Demand high for new Sudbury mental health, addictions centre

Officials with a new centre in Sudbury for people who are experiencing a mental health crisis say there has been a significant demand for services.

Centre hopes to expand mental health services into Sudbury's outlying areas

Health Sciences North's Sudbury Mental Health and Addictions Centre hopes to expand its services to outlying areas of the city. Currently hundreds of people access its downtown location.

Officials with a new centre in Sudbury for people who are experiencing a mental health crisis say there has been a significant demand for services.

Visits have more than doubled since the site opened at the beginning of October. It provides people in crisis a place to go other than the hospital emergency room.

The administrative director of the new site, which is run through Health Sciences North's Sudbury Mental Health and Addictions Centre, said nearly 750 patients have been served in two months.

Maureen McLelland said the client uptake is due to a number of factors — one being a calm, welcoming environment.

After hours help

"It doesn't appear overcrowded, it's not the same scene that you might see in the emergency department on any given day," she said.

"Just being available after hours for folks and being open on weekends [has helped]."

McLelland remarked the environment itself is very sensitive to the needs of people "who may have personal issues that they're wanting to talk about."

"Contrast that with just the physical environment of the emergency department," she said.

"We certainly offer a more sensitive location in terms of discussing those personal things, with privacy. And people who are coming in for the first time looking for support actually have a very calm waiting room."

Personal support

In keeping with an expansion of mental health services, a new "crisis system navigator" position has been created with the CMHA to provide support to mental health patients in the emergency department’s waiting room, as well as accompany patients to the dowtown crisis centre.

The new position will help ease patients' anxiety before they see a physician or nurse, Marion Quigley, CEO of the Canadian Mental Health Association noted.

"We don't want people to go to crisis and then not follow through," she said.

"So if an individual is tired of waiting and feels like their needs aren't being met, we want them to be able to talk to somebody, so that's what this individual will assist with also."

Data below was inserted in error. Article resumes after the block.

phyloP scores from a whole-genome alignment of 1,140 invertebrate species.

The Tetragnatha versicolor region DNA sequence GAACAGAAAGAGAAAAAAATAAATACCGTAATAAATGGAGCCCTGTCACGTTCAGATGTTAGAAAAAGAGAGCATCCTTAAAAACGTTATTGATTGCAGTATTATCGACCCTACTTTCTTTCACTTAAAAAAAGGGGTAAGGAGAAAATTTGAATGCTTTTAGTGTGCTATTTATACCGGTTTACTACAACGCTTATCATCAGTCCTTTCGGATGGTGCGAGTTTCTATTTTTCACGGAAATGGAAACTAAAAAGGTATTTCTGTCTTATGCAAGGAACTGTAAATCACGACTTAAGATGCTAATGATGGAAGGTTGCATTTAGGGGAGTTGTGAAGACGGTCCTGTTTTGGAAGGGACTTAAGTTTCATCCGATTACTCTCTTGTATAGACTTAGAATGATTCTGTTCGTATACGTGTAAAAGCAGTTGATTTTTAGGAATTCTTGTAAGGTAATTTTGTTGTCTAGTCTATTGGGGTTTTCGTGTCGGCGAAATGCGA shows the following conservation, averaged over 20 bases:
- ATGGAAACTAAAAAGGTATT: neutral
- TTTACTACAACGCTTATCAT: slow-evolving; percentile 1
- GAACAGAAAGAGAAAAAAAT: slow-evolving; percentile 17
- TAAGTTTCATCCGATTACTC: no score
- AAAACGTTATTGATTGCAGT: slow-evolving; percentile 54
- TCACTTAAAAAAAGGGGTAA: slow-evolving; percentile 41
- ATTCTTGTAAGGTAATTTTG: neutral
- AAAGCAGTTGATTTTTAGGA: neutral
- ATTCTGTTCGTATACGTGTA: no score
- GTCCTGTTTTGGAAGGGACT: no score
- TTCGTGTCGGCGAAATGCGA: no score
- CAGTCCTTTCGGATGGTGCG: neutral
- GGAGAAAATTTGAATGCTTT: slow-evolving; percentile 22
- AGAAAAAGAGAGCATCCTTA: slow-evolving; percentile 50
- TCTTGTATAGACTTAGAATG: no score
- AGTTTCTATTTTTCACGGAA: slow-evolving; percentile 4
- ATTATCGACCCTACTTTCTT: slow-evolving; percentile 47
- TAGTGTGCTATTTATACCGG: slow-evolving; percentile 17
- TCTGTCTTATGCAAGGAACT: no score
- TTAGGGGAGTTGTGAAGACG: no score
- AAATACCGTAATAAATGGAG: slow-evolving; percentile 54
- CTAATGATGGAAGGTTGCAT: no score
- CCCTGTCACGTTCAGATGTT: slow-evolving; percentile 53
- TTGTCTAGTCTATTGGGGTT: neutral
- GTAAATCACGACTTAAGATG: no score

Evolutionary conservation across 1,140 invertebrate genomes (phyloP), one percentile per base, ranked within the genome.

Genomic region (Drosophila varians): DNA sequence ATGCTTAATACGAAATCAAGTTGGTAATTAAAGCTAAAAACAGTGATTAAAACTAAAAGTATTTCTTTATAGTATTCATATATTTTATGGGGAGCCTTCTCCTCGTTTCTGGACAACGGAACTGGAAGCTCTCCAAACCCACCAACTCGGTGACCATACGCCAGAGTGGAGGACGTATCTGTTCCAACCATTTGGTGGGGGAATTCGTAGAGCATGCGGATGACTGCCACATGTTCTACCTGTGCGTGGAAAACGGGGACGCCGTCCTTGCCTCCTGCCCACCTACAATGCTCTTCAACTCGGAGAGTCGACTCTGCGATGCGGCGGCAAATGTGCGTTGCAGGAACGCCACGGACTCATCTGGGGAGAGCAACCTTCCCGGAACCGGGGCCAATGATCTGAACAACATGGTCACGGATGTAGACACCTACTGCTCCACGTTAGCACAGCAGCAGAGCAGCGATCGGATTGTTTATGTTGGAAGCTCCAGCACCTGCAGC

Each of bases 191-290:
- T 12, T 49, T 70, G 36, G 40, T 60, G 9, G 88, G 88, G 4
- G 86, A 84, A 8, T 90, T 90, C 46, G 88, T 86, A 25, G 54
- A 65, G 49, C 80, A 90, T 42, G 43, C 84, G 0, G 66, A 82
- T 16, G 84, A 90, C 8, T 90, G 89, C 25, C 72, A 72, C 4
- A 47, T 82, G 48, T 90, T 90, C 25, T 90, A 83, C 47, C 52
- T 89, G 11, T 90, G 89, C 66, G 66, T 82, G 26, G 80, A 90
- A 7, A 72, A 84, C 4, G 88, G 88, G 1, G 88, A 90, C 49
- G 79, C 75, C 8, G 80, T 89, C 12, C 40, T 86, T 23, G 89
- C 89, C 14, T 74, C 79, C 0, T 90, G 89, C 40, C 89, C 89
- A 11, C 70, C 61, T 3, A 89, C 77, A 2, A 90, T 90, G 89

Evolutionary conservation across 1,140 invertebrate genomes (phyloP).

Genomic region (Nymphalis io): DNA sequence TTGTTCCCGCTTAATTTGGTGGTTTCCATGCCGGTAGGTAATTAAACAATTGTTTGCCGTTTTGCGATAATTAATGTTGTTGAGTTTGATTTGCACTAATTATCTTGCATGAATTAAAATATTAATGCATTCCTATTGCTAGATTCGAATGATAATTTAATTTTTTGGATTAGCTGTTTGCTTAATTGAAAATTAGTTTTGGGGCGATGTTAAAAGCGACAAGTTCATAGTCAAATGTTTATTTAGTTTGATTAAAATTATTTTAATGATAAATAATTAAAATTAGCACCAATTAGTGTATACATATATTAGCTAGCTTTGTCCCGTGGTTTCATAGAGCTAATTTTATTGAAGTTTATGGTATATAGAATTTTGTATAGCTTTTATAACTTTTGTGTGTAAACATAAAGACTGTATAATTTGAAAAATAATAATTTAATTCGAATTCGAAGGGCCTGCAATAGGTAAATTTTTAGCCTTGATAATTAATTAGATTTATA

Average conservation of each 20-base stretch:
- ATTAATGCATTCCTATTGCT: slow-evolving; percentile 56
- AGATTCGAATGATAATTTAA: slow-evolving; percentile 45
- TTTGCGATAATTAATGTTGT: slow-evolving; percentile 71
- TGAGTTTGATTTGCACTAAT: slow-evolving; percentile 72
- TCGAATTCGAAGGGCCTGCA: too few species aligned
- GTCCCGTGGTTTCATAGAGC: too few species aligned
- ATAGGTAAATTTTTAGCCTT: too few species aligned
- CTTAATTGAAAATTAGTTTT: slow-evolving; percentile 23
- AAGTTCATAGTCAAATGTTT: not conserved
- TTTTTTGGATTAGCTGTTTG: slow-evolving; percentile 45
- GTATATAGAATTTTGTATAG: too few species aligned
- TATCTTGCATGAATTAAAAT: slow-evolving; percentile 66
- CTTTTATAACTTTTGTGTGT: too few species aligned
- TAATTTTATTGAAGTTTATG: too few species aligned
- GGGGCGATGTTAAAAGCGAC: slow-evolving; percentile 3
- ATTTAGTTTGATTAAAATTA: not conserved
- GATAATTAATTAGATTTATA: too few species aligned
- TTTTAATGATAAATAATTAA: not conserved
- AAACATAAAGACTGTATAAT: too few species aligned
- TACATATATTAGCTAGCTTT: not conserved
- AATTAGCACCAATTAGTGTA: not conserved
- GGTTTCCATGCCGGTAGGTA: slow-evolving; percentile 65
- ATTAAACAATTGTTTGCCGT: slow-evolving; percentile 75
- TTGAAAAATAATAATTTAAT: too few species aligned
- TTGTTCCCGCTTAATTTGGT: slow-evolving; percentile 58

Quigley said the position is a three-month pilot project funded by the Northeast Local Health Integration Network. She added similar mental health positions have been successful across Ontario.

The CEO of the Canadian Mental Health Association, which is located just a short walk away, said the crisis centre has helped them as well.

"They can make appointments," Marion Quigley said.

"Their worker at the CMHA and the crisis worker can work together, so those are the sorts of things we can hope evolve as the program continues."

Quigley said she now has a place where she can refer mental health patients, rather than sending them to the already-busy emergency department.

Hoping to expand

This new downtown centre is meant to complement the emergency department, not replace it, emphasized Dr. Rob Lepage, medical director of the hospital’s emergency department. The number of mental health patients seen in the ER remains consistent.

Lepage said mental health patients don't come into the hospital with visible wounds and sickness symptoms like many other patients — but that doesn't mean they should be treated any differently.

"We never discourage anybody from coming to the emergency department because, even if people think it isn't a significant problem, it may turn out to be [one]," he said.

"So it's not until they're assessed by a nurse or a doctor — maybe had some tests — [that] we can determine that they're safe to go home, but I never want to discourage someone from getting care."

Over the next few years, the crisis intervention centre says it hopes expand its services to outlying areas of the city.

"We sure would like to support our outlying areas a little differently than what we do now — which is simply phone support," McLelland said.

"We don't have crisis teams in the other areas that [the hospital] serves … So growing the capacity is something we're all going to need to turn our attention to."

In the meantime, McLelland said, the centre is going to keep raising awareness in the community through a billboard and bus advertising campaign that will help people find out about the downtown centre.